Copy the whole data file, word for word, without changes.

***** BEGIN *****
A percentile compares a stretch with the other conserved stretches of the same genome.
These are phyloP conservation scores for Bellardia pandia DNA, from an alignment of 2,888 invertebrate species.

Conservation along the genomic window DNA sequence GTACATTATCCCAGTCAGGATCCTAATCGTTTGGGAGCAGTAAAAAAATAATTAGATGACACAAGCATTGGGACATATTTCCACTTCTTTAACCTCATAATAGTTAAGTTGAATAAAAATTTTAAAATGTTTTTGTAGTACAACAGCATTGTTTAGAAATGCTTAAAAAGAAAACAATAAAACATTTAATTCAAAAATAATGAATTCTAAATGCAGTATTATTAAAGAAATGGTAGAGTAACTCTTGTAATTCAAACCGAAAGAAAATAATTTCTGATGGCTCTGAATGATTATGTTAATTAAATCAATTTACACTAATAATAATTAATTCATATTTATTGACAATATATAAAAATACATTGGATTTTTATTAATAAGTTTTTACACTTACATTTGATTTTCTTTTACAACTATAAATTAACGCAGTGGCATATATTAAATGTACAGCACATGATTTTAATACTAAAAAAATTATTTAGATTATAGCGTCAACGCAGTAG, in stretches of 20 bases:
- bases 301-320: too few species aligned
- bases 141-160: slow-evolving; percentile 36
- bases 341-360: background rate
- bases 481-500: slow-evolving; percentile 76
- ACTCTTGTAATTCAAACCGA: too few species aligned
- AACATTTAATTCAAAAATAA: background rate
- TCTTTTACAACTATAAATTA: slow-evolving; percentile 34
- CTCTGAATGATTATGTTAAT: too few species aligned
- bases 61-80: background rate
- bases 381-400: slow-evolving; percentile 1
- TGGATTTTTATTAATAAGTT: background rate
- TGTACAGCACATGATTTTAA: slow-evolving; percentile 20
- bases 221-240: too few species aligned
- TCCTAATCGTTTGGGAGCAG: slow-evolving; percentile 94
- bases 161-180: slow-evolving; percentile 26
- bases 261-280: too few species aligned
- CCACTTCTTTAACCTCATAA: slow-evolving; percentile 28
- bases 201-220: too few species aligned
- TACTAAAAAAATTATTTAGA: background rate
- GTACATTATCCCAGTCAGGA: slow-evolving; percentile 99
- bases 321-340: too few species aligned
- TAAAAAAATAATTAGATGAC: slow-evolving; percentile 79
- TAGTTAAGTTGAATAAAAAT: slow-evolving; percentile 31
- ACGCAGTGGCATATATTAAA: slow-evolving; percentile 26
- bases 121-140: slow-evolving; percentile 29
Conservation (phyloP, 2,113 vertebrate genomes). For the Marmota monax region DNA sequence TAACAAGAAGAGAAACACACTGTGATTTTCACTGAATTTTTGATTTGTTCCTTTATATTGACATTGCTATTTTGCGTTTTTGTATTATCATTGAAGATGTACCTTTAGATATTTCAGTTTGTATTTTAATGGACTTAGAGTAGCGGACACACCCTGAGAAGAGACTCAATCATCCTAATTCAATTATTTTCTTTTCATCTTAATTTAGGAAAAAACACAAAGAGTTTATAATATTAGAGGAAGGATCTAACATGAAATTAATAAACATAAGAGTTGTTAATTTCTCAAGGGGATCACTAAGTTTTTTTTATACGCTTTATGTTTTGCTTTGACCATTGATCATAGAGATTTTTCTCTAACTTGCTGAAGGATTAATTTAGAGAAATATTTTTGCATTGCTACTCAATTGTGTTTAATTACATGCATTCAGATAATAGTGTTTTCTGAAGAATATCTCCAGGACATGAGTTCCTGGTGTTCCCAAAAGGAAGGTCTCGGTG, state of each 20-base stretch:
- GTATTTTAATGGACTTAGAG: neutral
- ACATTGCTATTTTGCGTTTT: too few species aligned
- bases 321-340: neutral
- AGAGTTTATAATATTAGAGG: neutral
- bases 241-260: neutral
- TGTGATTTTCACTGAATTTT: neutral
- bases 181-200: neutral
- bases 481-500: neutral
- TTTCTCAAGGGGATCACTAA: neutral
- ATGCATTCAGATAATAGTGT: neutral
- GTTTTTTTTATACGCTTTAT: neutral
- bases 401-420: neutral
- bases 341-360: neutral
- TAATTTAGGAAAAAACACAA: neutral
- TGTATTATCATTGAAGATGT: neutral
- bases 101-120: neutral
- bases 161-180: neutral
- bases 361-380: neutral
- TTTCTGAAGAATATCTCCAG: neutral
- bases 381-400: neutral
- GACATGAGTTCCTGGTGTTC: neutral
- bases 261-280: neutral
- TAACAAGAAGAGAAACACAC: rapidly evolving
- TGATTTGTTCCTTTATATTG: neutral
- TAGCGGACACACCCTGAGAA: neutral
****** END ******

A percentile compares a stretch with the other conserved stretches of the same genome.
These are phyloP conservation scores for Bellardia pandia DNA, from an alignment of 2,888 invertebrate species.

Conservation along the genomic window DNA sequence GTACATTATCCCAGTCAGGATCCTAATCGTTTGGGAGCAGTAAAAAAATAATTAGATGACACAAGCATTGGGACATATTTCCACTTCTTTAACCTCATAATAGTTAAGTTGAATAAAAATTTTAAAATGTTTTTGTAGTACAACAGCATTGTTTAGAAATGCTTAAAAAGAAAACAATAAAACATTTAATTCAAAAATAATGAATTCTAAATGCAGTATTATTAAAGAAATGGTAGAGTAACTCTTGTAATTCAAACCGAAAGAAAATAATTTCTGATGGCTCTGAATGATTATGTTAATTAAATCAATTTACACTAATAATAATTAATTCATATTTATTGACAATATATAAAAATACATTGGATTTTTATTAATAAGTTTTTACACTTACATTTGATTTTCTTTTACAACTATAAATTAACGCAGTGGCATATATTAAATGTACAGCACATGATTTTAATACTAAAAAAATTATTTAGATTATAGCGTCAACGCAGTAG, in stretches of 20 bases:
- bases 301-320: too few species aligned
- bases 141-160: slow-evolving; percentile 36
- bases 341-360: background rate
- bases 481-500: slow-evolving; percentile 76
- ACTCTTGTAATTCAAACCGA: too few species aligned
- AACATTTAATTCAAAAATAA: background rate
- TCTTTTACAACTATAAATTA: slow-evolving; percentile 34
- CTCTGAATGATTATGTTAAT: too few species aligned
- bases 61-80: background rate
- bases 381-400: slow-evolving; percentile 1
- TGGATTTTTATTAATAAGTT: background rate
- TGTACAGCACATGATTTTAA: slow-evolving; percentile 20
- bases 221-240: too few species aligned
- TCCTAATCGTTTGGGAGCAG: slow-evolving; percentile 94
- bases 161-180: slow-evolving; percentile 26
- bases 261-280: too few species aligned
- CCACTTCTTTAACCTCATAA: slow-evolving; percentile 28
- bases 201-220: too few species aligned
- TACTAAAAAAATTATTTAGA: background rate
- GTACATTATCCCAGTCAGGA: slow-evolving; percentile 99
- bases 321-340: too few species aligned
- TAAAAAAATAATTAGATGAC: slow-evolving; percentile 79
- TAGTTAAGTTGAATAAAAAT: slow-evolving; percentile 31
- ACGCAGTGGCATATATTAAA: slow-evolving; percentile 26
- bases 121-140: slow-evolving; percentile 29
Conservation (phyloP, 2,113 vertebrate genomes). For the Marmota monax region DNA sequence TAACAAGAAGAGAAACACACTGTGATTTTCACTGAATTTTTGATTTGTTCCTTTATATTGACATTGCTATTTTGCGTTTTTGTATTATCATTGAAGATGTACCTTTAGATATTTCAGTTTGTATTTTAATGGACTTAGAGTAGCGGACACACCCTGAGAAGAGACTCAATCATCCTAATTCAATTATTTTCTTTTCATCTTAATTTAGGAAAAAACACAAAGAGTTTATAATATTAGAGGAAGGATCTAACATGAAATTAATAAACATAAGAGTTGTTAATTTCTCAAGGGGATCACTAAGTTTTTTTTATACGCTTTATGTTTTGCTTTGACCATTGATCATAGAGATTTTTCTCTAACTTGCTGAAGGATTAATTTAGAGAAATATTTTTGCATTGCTACTCAATTGTGTTTAATTACATGCATTCAGATAATAGTGTTTTCTGAAGAATATCTCCAGGACATGAGTTCCTGGTGTTCCCAAAAGGAAGGTCTCGGTG, state of each 20-base stretch:
- GTATTTTAATGGACTTAGAG: neutral
- ACATTGCTATTTTGCGTTTT: too few species aligned
- bases 321-340: neutral
- AGAGTTTATAATATTAGAGG: neutral
- bases 241-260: neutral
- TGTGATTTTCACTGAATTTT: neutral
- bases 181-200: neutral
- bases 481-500: neutral
- TTTCTCAAGGGGATCACTAA: neutral
- ATGCATTCAGATAATAGTGT: neutral
- GTTTTTTTTATACGCTTTAT: neutral
- bases 401-420: neutral
- bases 341-360: neutral
- TAATTTAGGAAAAAACACAA: neutral
- TGTATTATCATTGAAGATGT: neutral
- bases 101-120: neutral
- bases 161-180: neutral
- bases 361-380: neutral
- TTTCTGAAGAATATCTCCAG: neutral
- bases 381-400: neutral
- GACATGAGTTCCTGGTGTTC: neutral
- bases 261-280: neutral
- TAACAAGAAGAGAAACACAC: rapidly evolving
- TGATTTGTTCCTTTATATTG: neutral
- TAGCGGACACACCCTGAGAA: neutral